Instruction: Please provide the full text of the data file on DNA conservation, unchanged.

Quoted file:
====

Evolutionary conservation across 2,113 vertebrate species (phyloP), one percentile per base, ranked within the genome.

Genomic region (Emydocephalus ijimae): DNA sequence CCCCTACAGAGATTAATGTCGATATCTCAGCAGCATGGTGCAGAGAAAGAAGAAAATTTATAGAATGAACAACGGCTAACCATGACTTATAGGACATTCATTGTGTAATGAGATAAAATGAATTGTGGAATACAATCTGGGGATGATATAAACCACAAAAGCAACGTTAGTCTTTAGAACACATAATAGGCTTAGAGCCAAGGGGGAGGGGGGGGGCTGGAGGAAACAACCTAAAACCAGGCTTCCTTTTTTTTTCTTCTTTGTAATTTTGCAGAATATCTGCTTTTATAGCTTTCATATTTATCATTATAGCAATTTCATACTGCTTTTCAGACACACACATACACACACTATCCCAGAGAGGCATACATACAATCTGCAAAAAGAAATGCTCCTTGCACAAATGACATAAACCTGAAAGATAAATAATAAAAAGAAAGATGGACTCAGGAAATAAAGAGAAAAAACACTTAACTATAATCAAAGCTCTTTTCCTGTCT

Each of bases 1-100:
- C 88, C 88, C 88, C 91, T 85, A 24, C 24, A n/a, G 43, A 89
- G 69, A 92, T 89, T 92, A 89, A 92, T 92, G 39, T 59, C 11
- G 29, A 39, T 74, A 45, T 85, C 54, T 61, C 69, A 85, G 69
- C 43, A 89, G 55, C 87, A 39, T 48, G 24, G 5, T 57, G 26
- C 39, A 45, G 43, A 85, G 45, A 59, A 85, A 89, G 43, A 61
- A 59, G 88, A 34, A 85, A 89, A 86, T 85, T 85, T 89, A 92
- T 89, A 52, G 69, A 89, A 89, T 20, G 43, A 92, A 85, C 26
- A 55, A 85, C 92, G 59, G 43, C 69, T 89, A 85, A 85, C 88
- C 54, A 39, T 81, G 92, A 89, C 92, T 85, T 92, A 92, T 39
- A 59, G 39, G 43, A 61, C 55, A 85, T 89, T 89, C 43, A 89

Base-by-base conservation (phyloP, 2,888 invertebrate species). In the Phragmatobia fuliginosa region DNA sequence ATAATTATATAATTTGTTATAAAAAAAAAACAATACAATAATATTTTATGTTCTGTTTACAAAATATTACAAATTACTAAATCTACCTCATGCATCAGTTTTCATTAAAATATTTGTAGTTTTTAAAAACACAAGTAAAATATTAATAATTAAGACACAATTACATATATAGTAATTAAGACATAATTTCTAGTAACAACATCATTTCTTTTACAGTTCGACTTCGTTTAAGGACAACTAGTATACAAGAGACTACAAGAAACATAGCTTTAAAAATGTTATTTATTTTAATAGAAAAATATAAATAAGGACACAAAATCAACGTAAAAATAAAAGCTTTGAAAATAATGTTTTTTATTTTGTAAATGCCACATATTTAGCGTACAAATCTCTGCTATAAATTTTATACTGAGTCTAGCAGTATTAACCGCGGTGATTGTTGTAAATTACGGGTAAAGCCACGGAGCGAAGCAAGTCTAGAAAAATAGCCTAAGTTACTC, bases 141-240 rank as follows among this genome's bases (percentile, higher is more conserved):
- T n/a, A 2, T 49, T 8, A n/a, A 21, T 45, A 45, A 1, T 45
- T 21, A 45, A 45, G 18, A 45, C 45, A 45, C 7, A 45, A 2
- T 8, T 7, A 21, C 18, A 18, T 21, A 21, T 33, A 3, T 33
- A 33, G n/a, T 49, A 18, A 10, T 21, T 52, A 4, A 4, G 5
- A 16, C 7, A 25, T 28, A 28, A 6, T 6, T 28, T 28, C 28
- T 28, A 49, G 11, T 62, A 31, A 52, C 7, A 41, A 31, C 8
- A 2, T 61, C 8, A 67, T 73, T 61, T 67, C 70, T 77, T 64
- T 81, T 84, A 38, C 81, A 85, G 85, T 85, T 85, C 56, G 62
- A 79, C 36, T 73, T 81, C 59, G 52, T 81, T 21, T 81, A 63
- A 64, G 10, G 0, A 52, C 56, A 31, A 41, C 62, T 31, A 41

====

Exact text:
Evolutionary conservation across 2,113 vertebrate species (phyloP), one percentile per base, ranked within the genome.

Genomic region (Emydocephalus ijimae): DNA sequence CCCCTACAGAGATTAATGTCGATATCTCAGCAGCATGGTGCAGAGAAAGAAGAAAATTTATAGAATGAACAACGGCTAACCATGACTTATAGGACATTCATTGTGTAATGAGATAAAATGAATTGTGGAATACAATCTGGGGATGATATAAACCACAAAAGCAACGTTAGTCTTTAGAACACATAATAGGCTTAGAGCCAAGGGGGAGGGGGGGGGCTGGAGGAAACAACCTAAAACCAGGCTTCCTTTTTTTTTCTTCTTTGTAATTTTGCAGAATATCTGCTTTTATAGCTTTCATATTTATCATTATAGCAATTTCATACTGCTTTTCAGACACACACATACACACACTATCCCAGAGAGGCATACATACAATCTGCAAAAAGAAATGCTCCTTGCACAAATGACATAAACCTGAAAGATAAATAATAAAAAGAAAGATGGACTCAGGAAATAAAGAGAAAAAACACTTAACTATAATCAAAGCTCTTTTCCTGTCT

Each of bases 1-100:
- C 88, C 88, C 88, C 91, T 85, A 24, C 24, A n/a, G 43, A 89
- G 69, A 92, T 89, T 92, A 89, A 92, T 92, G 39, T 59, C 11
- G 29, A 39, T 74, A 45, T 85, C 54, T 61, C 69, A 85, G 69
- C 43, A 89, G 55, C 87, A 39, T 48, G 24, G 5, T 57, G 26
- C 39, A 45, G 43, A 85, G 45, A 59, A 85, A 89, G 43, A 61
- A 59, G 88, A 34, A 85, A 89, A 86, T 85, T 85, T 89, A 92
- T 89, A 52, G 69, A 89, A 89, T 20, G 43, A 92, A 85, C 26
- A 55, A 85, C 92, G 59, G 43, C 69, T 89, A 85, A 85, C 88
- C 54, A 39, T 81, G 92, A 89, C 92, T 85, T 92, A 92, T 39
- A 59, G 39, G 43, A 61, C 55, A 85, T 89, T 89, C 43, A 89

Base-by-base conservation (phyloP, 2,888 invertebrate species). In the Phragmatobia fuliginosa region DNA sequence ATAATTATATAATTTGTTATAAAAAAAAAACAATACAATAATATTTTATGTTCTGTTTACAAAATATTACAAATTACTAAATCTACCTCATGCATCAGTTTTCATTAAAATATTTGTAGTTTTTAAAAACACAAGTAAAATATTAATAATTAAGACACAATTACATATATAGTAATTAAGACATAATTTCTAGTAACAACATCATTTCTTTTACAGTTCGACTTCGTTTAAGGACAACTAGTATACAAGAGACTACAAGAAACATAGCTTTAAAAATGTTATTTATTTTAATAGAAAAATATAAATAAGGACACAAAATCAACGTAAAAATAAAAGCTTTGAAAATAATGTTTTTTATTTTGTAAATGCCACATATTTAGCGTACAAATCTCTGCTATAAATTTTATACTGAGTCTAGCAGTATTAACCGCGGTGATTGTTGTAAATTACGGGTAAAGCCACGGAGCGAAGCAAGTCTAGAAAAATAGCCTAAGTTACTC, bases 141-240 rank as follows among this genome's bases (percentile, higher is more conserved):
- T n/a, A 2, T 49, T 8, A n/a, A 21, T 45, A 45, A 1, T 45
- T 21, A 45, A 45, G 18, A 45, C 45, A 45, C 7, A 45, A 2
- T 8, T 7, A 21, C 18, A 18, T 21, A 21, T 33, A 3, T 33
- A 33, G n/a, T 49, A 18, A 10, T 21, T 52, A 4, A 4, G 5
- A 16, C 7, A 25, T 28, A 28, A 6, T 6, T 28, T 28, C 28
- T 28, A 49, G 11, T 62, A 31, A 52, C 7, A 41, A 31, C 8
- A 2, T 61, C 8, A 67, T 73, T 61, T 67, C 70, T 77, T 64
- T 81, T 84, A 38, C 81, A 85, G 85, T 85, T 85, C 56, G 62
- A 79, C 36, T 73, T 81, C 59, G 52, T 81, T 21, T 81, A 63
- A 64, G 10, G 0, A 52, C 56, A 31, A 41, C 62, T 31, A 41